Possible Christmas passenger cap risks recovery setback for Heathrow

GlobalData predicts that international air travel will not recover to pre-pandemic levels until 2024 at the earliest.

London Heathrow Airport has announced that there is a potential for the reintroduction of the passenger cap if demand surpasses levels that can be serviced by the airport’s current level of operation.

Officials have suggested that, if needed, during peak winter travel times the passenger cap could potentially be reintroduced, but only as a last resort as despite the success of the summer passenger cap in easing operational issues, it negatively impacted revenue, consumer relations, and Heathrow’s relationship with airlines.

Covid-19 and traveller caps have impacted traveller numbers

Currently the cap on passengers is set to be removed at the end of October, however, if there is too much pressure on the airport over the peak Christmas period this cap could be reintroduced.

According to GlobalData’s demands and flows database, in 2019 before Covid-19 there were 31.4 million international arrivals by air into the UK and 73.4 million departures by air from the UK. In 2021 these numbers were a fraction of that, at 5.5 million and 13.1 million respectively.

GlobalData also predicts that international air travel will not recover to pre-pandemic levels until 2024 at the earliest. These figures are likely to be exacerbated by traveller caps being reintroduced.

A GlobalData survey saw that 52% of global respondents valued accessibility when deciding on where to go on holiday, and the delays and queues caused by the breakdown in passenger service at the airport are likely to negatively impact consumer opinion.

Heathrow is considering a cap over the Christmas period, but only as a last resort

Heathrow airport reported that it established a recruitment taskforce to help fill vacancies, and that it was working with the UK Government on a review of airline ground handling, after passengers had to wait for hours for their luggage during the summer holidays.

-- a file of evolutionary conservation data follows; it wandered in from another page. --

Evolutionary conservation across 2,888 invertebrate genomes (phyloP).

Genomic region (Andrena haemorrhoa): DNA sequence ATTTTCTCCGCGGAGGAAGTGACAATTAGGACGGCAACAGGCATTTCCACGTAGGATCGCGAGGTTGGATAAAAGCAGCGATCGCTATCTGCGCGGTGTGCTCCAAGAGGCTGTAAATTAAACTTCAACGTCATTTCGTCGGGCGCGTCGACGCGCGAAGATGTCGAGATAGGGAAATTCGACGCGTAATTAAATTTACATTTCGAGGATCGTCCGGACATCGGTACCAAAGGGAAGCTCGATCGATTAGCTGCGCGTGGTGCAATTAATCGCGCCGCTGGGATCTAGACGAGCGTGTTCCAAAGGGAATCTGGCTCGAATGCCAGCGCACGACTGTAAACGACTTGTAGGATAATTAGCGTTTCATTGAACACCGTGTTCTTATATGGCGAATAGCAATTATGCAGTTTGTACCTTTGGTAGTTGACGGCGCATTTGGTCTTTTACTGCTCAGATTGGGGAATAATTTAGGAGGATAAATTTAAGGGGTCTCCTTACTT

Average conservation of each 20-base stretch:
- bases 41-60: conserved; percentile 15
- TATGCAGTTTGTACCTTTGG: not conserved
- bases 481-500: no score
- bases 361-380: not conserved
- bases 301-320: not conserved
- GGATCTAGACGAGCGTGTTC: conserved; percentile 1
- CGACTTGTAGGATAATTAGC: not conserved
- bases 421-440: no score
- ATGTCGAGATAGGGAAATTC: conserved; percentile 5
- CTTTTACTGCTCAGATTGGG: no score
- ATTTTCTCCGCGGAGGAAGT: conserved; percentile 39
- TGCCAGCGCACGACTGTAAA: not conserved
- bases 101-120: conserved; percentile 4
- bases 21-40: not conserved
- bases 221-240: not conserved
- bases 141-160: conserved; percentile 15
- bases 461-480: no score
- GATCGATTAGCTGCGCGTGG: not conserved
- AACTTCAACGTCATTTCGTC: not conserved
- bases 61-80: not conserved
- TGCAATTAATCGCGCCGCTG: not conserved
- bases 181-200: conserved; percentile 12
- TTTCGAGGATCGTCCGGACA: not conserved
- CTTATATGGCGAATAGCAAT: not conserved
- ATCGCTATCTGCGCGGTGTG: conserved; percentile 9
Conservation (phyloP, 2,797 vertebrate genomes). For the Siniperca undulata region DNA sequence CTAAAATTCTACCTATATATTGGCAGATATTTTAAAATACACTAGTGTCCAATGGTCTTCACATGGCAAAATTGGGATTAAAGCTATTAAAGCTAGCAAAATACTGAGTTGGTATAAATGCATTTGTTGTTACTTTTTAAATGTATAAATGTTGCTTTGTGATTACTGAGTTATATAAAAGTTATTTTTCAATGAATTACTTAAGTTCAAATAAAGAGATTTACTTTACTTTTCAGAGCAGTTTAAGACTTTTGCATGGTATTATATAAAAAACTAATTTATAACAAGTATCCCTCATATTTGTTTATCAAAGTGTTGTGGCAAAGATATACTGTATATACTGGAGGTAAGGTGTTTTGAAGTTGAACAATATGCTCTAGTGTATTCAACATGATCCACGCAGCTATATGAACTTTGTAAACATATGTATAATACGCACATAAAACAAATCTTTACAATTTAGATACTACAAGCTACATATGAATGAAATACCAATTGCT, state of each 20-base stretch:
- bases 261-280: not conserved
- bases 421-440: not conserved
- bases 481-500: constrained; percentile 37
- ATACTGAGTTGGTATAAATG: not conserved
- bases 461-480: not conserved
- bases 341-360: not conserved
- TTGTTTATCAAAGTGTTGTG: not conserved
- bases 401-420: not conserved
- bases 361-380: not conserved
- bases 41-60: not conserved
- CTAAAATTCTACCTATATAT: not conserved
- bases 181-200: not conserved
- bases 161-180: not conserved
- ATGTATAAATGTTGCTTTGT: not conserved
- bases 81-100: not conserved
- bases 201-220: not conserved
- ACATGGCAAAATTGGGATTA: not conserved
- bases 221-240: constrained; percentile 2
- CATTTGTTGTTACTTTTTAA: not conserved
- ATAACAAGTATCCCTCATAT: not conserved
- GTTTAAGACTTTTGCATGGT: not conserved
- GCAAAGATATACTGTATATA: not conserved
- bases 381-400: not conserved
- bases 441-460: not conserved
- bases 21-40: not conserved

The airport said passenger service levels fell in July when demand outstripped the airport’s capacity, but they improved after the introduction of the daily cap, which aimed to improve punctuality and reduce last-minute cancellations. Heathrow was hit by severe disruptions that affected airports across the country in the May half-term and early summer, as travelers faced long security queues and baggage system breakdowns.

The cap helped to balance supply and demand and meant the vast majority of passengers travelling through Heathrow over the summer had a very good experience. The airport said it was working with airlines to develop more targeted ways of ensuring passenger service during peak travel periods.

While the cap on passenger numbers was a necessary move for Heathrow in order to maintain a higher quality of service for travellers using the airport, having the possibility of its reintroduction looming during the upcoming holiday period is likely to affect consumer confidence.

Such a move would likely heighten passenger concerns over the uncertainty of their flights being affected by late scheduling changes. An alternative that has been discussed by Heathrow is the retiming of flights from morning peak time, when most passengers prefer to get away, to quieter afternoon slots if the airport needs to manage the festive travel rush.